Joseph T. Derry , A. M. , Author of School History of the United States; Story of the Confederate War, etc., Confederate Military History, a library of Confederate States Military History: Volume 6, Georgia (ed. Clement Anselm Evans), Chapter 11: (search)
enty-fourth, Col. Robert McMillan; Cobb's legion, Lieut.-Col. Luther J. Glenn; Phillips' legion. Lieut. E. S. Barclay. In Hood's division were the brigade of Gen. George T. Anderson—Seventh Georgia, Col. W. W. White; Eighth, Col. John R. Towers; Nin. Hodges, and Twentieth, Col. John A. Jones. McLaws' division got into position opposite the Federal left about 4 p. m. Hood's division was moved on farther to the enemy's left, which it partly enveloped. That evening these two divisions, half Gesed to artillery fire from the heights and musketry fire from the troops at their front before the base of the ridge. General Hood was wounded and Gen. E. M. Law took command of that division. But the gray swept on until, as General Law has describt, and the brigade skirmishers under Capt. S. D. Cockrell, repulsed the effort of the Federal cavalry to turn the flank of Hood's division. During this combat the Ninth Georgia, under Capt. George Hillyer, moved at double-quick and saved a battery f
Joseph T. Derry , A. M. , Author of School History of the United States; Story of the Confederate War, etc., Confederate Military History, a library of Confederate States Military History: Volume 6, Georgia (ed. Clement Anselm Evans), Chapter 15: (search)
sle of Hope, three light batteries, 176 men; at Rosedew, two companies Cobb guards, 135 men; at Beaulieu, Hanleiter's light artillery and two companies Twenty-seventh battalion, 218 effective; at Fort McAllister, Brooks' light battery and Company A, Twenty-seventh battalion, 93 men, and the First Georgia regulars, 238 effective, in charge of Federal officers imprisoned; at Oglethorpe barracks, three companies reserves, 145 men; at White Bluff, Guerard's light artillery, 93 effective. Colonel Arthur Hood's Twenty-ninth Georgia battalion, 302 strong, and three companies South Carolina cavalry, 134 men, were on coast guard from the Ogeechee to St. Mary's. General McLaws stated that to be relieved from guard duty for an entire day was an uncommon occurrence with any soldier of his little command. On August 17th, one of the companies of South Carolina cavalry was surprised and mostly captured by a Federal force near South Newport. In October, 1864, after the close of the Atlanta a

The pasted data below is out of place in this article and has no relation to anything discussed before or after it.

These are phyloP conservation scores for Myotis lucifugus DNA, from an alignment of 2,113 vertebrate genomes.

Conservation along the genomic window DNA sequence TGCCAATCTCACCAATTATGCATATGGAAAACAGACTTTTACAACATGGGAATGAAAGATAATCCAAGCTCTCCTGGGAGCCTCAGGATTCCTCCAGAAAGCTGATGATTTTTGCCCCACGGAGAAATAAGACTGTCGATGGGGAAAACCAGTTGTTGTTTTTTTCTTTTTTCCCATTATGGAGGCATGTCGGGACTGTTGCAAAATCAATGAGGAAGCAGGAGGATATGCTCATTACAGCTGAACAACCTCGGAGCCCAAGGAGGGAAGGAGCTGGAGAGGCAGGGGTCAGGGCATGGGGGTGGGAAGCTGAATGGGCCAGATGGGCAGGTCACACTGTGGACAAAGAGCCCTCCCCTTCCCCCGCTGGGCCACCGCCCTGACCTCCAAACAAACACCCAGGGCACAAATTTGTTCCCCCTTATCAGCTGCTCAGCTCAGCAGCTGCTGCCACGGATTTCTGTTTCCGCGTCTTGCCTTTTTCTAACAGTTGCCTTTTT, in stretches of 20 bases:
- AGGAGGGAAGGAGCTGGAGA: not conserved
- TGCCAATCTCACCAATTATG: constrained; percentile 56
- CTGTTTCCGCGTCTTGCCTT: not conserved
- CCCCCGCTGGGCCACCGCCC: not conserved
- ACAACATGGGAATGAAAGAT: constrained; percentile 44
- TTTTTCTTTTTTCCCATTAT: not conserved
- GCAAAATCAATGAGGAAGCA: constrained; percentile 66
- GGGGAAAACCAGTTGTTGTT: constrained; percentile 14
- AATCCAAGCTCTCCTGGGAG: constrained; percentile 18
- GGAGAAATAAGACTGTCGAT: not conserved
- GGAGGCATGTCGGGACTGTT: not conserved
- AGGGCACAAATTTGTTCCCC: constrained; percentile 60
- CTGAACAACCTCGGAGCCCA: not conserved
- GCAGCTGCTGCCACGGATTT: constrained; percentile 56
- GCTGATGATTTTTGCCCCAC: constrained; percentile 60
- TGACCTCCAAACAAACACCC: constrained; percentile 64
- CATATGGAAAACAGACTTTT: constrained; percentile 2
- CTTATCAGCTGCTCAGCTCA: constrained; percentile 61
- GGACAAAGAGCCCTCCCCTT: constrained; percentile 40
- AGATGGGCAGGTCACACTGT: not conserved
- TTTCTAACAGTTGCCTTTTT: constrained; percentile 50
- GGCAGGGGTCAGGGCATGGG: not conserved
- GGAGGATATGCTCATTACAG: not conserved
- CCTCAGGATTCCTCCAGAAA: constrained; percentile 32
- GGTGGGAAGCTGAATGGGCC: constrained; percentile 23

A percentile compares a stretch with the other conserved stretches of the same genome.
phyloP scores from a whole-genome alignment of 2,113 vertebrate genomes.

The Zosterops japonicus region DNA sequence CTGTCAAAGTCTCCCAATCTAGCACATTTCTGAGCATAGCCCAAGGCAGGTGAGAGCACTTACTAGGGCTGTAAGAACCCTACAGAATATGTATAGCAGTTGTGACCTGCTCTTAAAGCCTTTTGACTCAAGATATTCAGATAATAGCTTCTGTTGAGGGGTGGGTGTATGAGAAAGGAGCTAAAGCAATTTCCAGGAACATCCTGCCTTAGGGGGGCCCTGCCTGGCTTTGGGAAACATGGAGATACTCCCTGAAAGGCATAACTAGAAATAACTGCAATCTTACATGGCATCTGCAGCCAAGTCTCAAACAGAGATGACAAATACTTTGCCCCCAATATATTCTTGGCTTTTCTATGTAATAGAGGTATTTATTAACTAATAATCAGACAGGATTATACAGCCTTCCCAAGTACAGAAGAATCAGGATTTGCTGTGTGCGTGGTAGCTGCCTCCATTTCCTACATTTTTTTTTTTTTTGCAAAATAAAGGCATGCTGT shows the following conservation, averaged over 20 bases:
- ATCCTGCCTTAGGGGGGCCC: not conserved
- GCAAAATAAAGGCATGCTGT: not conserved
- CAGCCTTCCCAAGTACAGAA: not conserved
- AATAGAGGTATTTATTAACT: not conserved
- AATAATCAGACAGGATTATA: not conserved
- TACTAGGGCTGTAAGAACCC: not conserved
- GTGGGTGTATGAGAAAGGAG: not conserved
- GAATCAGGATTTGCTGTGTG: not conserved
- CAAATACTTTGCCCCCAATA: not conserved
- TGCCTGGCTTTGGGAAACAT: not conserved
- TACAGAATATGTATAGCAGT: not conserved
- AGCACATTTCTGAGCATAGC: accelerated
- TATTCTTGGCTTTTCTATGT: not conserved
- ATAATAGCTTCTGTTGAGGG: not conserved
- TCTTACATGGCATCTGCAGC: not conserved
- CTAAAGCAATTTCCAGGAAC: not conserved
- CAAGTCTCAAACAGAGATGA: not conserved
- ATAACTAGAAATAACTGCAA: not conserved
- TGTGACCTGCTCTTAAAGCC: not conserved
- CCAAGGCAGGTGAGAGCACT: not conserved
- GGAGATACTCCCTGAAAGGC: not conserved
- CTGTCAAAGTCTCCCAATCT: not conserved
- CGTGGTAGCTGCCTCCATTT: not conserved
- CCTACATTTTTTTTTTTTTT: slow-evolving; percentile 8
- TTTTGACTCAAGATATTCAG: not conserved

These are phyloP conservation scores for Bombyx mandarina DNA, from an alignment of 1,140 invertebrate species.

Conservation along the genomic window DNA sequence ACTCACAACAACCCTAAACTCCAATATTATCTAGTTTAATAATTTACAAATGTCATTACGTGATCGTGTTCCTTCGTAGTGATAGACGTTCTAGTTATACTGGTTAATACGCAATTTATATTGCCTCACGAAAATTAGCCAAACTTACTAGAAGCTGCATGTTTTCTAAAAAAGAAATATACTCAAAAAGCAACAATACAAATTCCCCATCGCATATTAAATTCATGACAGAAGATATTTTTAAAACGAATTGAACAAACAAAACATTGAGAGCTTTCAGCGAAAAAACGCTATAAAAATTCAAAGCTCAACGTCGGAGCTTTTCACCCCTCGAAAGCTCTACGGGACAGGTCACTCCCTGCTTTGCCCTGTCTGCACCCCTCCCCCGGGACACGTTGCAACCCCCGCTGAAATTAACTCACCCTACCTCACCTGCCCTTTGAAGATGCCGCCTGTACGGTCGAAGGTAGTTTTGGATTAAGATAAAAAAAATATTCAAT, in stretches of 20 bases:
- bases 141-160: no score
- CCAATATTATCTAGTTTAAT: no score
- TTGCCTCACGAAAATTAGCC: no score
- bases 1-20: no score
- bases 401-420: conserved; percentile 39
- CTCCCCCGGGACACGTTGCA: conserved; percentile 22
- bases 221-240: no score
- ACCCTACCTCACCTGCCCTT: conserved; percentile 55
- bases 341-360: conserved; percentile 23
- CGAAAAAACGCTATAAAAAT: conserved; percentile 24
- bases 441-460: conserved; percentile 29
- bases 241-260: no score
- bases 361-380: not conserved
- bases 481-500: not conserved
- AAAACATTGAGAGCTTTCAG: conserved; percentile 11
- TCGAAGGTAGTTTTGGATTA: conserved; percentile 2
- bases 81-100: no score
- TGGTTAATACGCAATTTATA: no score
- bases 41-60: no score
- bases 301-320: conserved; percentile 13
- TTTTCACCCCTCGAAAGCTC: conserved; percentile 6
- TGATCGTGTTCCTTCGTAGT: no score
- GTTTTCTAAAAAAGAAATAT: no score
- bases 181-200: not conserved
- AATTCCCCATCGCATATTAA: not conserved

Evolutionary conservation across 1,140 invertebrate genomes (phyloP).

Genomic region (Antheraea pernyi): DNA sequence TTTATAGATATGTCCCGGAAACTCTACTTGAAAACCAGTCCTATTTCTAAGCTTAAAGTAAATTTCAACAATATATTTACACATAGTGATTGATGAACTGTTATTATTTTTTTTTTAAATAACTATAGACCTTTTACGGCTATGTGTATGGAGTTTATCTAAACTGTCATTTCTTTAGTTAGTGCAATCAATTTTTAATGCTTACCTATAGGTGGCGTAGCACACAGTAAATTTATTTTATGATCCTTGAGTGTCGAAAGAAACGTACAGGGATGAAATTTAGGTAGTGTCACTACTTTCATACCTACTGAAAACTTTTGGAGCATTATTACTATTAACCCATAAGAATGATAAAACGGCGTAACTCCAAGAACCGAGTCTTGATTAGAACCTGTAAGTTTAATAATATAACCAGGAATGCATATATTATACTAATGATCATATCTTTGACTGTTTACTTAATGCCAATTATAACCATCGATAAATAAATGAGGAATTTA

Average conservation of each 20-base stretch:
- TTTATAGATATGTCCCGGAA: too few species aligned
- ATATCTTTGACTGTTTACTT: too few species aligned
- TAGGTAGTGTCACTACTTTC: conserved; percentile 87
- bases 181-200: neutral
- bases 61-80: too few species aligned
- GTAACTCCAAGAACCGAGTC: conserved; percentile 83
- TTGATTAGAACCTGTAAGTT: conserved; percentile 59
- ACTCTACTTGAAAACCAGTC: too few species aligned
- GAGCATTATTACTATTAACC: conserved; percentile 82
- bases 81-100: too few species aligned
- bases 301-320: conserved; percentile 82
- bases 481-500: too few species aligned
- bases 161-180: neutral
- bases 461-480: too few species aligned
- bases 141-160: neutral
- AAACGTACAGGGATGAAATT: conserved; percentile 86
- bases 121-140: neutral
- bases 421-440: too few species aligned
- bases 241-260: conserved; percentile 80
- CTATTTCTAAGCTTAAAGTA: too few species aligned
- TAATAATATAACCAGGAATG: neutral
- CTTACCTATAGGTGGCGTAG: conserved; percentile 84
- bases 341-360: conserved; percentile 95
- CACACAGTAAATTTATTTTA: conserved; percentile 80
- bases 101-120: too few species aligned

Joseph T. Derry , A. M. , Author of School History of the United States; Story of the Confederate War, etc., Confederate Military History, a library of Confederate States Military History: Volume 6, Georgia (ed. Clement Anselm Evans), Biographical (search)
Gettysburg, more than 2,000 officers and men of Hood's division were killed or wounded, and among the severely wounded were Generals Hood and G. T. Anderson. In September following he had sufficienter-general, and he was frequently in command of Hood's famous division of the First corps, participaful charge, General Law was ordered to withdraw Hood's division from the line it had held at Round Tember 21, 1864, after the fall of Atlanta, when Hood was preparing for his march into Tennessee, Jac along the Salkehatchie river and to assist General Hood's army as it came through; from Branchvillesburg and reached the field just as Jackson and Hood were being forced back before the overwhelming going into this battle Walker had expressed to Hood his appreciation of the task that had been assimond, his command at that time being a part of Hood's celebrated Texas brigade. At Second Manassasouth Mountain and Sharpsburg, Wofford commanded Hood's brigade, that general being in charge of the [1 more...]